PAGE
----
Teeter's law

From Wikipedia, the free encyclopedia
Jump to navigation Jump to search

Teeter's law is a wry observation about the biases of historical linguists, explaining how different investigators can arrive at radically divergent conceptions of the proto-language of a family:[1][2]

The language of the family you know best always turns out to be the most archaic.

Although the law is named after the Americanist linguist Karl Teeter, it apparently does not appear in any of Teeter's works.[3] It is customarily quoted from a 1976 review by the Indo-European linguist Calvert Watkins of Paul Friedrich's Proto-Indo-European syntax: the order of meaningful elements.[3] Watkins argued that Friedrich, after criticizing other scholars for overemphasizing particular branches of the family, had based his reconstruction of Proto-Indo-European syntax entirely on Homeric Greek.[1]

References[edit]

  1. ^ a b Watkins 1976, p. 310.
  2. ^ Lightfoot 1979, p. 156.
  3. ^ a b Hock 2007, p. 275.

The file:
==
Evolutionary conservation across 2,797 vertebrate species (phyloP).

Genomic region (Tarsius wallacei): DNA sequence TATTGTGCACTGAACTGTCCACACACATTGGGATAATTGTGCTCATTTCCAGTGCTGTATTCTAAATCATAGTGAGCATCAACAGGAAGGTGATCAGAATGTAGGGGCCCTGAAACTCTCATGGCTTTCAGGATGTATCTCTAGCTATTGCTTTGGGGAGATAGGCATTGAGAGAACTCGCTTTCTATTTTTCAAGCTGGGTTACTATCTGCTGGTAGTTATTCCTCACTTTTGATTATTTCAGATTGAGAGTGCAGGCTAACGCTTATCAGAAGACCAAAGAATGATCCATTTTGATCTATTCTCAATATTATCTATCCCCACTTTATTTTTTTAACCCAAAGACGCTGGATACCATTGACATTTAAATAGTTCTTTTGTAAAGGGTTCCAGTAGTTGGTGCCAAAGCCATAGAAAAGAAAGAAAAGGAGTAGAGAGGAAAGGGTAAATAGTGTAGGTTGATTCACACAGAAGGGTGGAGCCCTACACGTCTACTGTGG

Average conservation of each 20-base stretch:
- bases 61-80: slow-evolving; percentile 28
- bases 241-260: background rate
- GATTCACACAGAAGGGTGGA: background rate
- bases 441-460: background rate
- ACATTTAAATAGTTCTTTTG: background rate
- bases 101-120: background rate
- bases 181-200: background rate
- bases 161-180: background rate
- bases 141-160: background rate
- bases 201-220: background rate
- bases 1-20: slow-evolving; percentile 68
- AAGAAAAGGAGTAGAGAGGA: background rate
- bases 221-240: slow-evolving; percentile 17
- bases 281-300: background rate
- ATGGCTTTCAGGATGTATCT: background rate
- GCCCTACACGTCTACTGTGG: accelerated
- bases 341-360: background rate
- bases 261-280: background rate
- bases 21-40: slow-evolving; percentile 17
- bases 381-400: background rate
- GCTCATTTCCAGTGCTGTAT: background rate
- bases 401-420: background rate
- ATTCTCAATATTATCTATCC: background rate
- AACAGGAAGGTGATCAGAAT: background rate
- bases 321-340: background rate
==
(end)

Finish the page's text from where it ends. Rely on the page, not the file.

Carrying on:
Works cited

  • Hock, Hans Henrich (2007), "Privileged Languages and Others in the History of Historical-Comparative Linguistics", in Kibbee, Douglas A. (ed.), History of Linguistics 2005: Selected Papers from the Tenth International Conference on the History of the Language Sciences, John Benjamins, pp. 274–287, ISBN 978-90-272-4603-5.
  • Lightfoot, David W. (1979), Principles of Diachronic Syntax, Cambridge University Press, ISBN 978-0-521-29350-1.
  • Watkins, Calvert (1976), "Towards Proto-Indo-European syntax: problems and pseudo-problems", in Steever, Sanford B.; Walker, Carol A.; Mufwene, Salikoko S. (eds.), Papers from the Parasession on Diachronic Syntax, Chicago: Chicago Linguistic Society, pp. 305–326.